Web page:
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Draghi completes transformation from central banker to Italian prime minister

A short oath taken on Saturday at the presidential palace in Rome completed Mario Draghi’s transformation from central bank chief to frontline politician.

Draghi has already shown that he will bring the same calibrated discretion to his new role as Italian prime minister that he exercised when he was president of the European Central Bank.

The births of recent Italian governments have typically involved behind-the-scenes briefings, leaks and frenzied lobbying for key ministerial portfolios. This time, however, Draghi deliberately kept the leaders of the main political parties in the dark until the last minute on who among their ranks would do his new government of national unity.

The resulting list of ministers – a mix of lawmakers from all political backgrounds and technocratic experts – will, for the time being, appease the divided parliament that Draghi must do if he is to get Italy out of a double health emergency. and economical.

“I am very impressed with the way he has put together this firm,” said Erik Jones, professor of European studies at the Johns Hopkins School of Advanced International Studies in Bologna. “It is not a purely technocratic government and will have a longer lifespan as a result.”

Erik Nielsen, chief economist at UniCredit, said that a new cabinet comprising members of Italy’s main political parties was the “best possible outcome” that gave Draghi a “mandate to pursue potentially transformative policies in Italy”.

The immediate tasks are to fight the coronavirus, ensure the success of the country’s vaccination program against Covid-19 and contain the economic damage inflicted by the pandemic.

Beyond these immediate and daunting challenges, the former head of the ECB must simultaneously get down to work on drawing up spending plans of € 200 billion in EU stimulus funds, a unique set of loans and grants subscribed by the 27 EU Member States. will likely define the legacy of his post as prime minister.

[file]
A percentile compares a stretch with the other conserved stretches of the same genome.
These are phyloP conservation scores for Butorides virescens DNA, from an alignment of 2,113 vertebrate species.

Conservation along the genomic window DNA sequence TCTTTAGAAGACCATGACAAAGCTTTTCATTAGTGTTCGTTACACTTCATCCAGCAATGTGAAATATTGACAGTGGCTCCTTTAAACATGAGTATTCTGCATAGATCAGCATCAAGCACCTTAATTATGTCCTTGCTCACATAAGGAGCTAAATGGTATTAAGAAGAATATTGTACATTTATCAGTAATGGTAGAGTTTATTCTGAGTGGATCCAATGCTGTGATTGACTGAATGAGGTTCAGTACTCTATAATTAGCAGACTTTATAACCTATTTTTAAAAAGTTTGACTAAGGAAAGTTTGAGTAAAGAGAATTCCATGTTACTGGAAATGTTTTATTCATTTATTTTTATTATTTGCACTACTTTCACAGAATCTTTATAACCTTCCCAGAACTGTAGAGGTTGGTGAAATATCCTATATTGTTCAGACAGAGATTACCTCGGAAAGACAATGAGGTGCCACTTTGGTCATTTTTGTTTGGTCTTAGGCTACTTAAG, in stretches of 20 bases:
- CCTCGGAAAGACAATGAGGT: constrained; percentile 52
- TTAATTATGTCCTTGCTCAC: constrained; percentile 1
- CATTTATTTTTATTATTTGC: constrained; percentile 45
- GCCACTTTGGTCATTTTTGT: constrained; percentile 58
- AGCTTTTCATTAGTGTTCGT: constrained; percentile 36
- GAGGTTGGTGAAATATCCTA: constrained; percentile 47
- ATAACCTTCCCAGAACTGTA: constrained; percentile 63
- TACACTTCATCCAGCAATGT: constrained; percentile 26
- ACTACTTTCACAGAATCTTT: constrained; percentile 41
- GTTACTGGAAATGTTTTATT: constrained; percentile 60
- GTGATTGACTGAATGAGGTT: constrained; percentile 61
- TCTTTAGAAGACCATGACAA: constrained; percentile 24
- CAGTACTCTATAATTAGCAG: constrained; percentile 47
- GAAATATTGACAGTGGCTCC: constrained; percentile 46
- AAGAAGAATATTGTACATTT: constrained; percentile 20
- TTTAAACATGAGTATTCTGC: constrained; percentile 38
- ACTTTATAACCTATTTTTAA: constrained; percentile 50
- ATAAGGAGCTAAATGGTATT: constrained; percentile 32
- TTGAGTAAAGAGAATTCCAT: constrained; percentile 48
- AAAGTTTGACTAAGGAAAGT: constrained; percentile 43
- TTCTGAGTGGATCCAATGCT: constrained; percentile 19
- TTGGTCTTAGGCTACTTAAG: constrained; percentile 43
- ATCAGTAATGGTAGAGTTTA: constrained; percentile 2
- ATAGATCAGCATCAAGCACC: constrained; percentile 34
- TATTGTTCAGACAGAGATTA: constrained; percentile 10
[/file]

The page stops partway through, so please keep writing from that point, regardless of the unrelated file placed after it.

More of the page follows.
To ensure that this money is well spent, Draghi’s new government will have to undertake reforms of the Italian public administration and judicial system that have eluded each of his predecessors.

By keeping a significant number of ministers from the previous cabinet of his predecessor, Giuseppe Conte, analysts believe that Draghi has already avoided the problem that doomed Italy’s last experiment of technocratic government under Mario Monti in 2011.

Luigi Di Maio, former leader of the Five Star Movement, retains his post as Minister of Foreign Affairs. Roberto Speranza, the Minister of Health who has played a central role in the country’s fight against Covid-19, will also remain in place, alongside Luciana Lamorgese, Minister of the Interior.

Alongside these survivors of the Conte government, technocrats and allies of Draghi are tasked with the issues most critical to the short and long term success of his administration.

Among the technocrats are Daniele Franco, chief executive of the Bank of Italy who is not aligned with any party and who takes over as Minister of the Economy, and Marta Cartabia, a former president of the Italian Constitutional Court who was appointed Minister of Justice.

Draghi has also placed political appointments in important roles, which means their parties will have to shoulder the consequences of difficult reforms. This includes Renato Brunetta, a seasoned lawmaker from Silvio Berlusconi’s Forza Italia party, who was appointed Minister of Public Administration, a role he held between 2008 and 2011.

“There are many other good choices, with a few exceptions,” wrote Lorenzo Codogno, former chief economist at the Italian Treasury.

This includes Giancarlo Giorgetti, a veteran pro-business politician who represents the League’s dominant wing Matteo Salvini, as Minister of Economic Development. Giorgetti, who has an existing relationship with Draghi, will decide how the EU stimulus funds are spent.

Codogno said the League lawmakers selected by Draghi “are seen as skilled traditional politicians,” while the Five Star Movement ministers were “among the most respected and mainstream” in their party.

Another important signal of Draghi’s intention has been to refuse to appoint a European minister, a move interpreted as showing that he intends to take close control of Italy’s talks with the EU.

Draghi is expected to deliver his first speech to Italian lawmakers next week, an appearance which is expected to provide more details on how he intends to start tackling the urgent tasks ahead.

Having secured the support of almost all major political parties – with the exception of the Brothers of Italy of Giorgia Meloni – he will start his life as Italian Prime Minister with a huge majority. How long will he be able to keep the country’s lawmakers on the side as he begins to work on reforms that may be difficult to test his as yet unproven skills in frontline politics.

“There will be a honeymoon phase where people inside and outside of Italy will be in awe that the country has a high profile leader,” Jones said.

But he also said that running a “top-down organization like the ECB” was very different from the “ideological conflict” and the challenges Draghi would face as prime minister.

He added: “There are nagging questions in the back of everyone’s mind if Italy can really be changed.”

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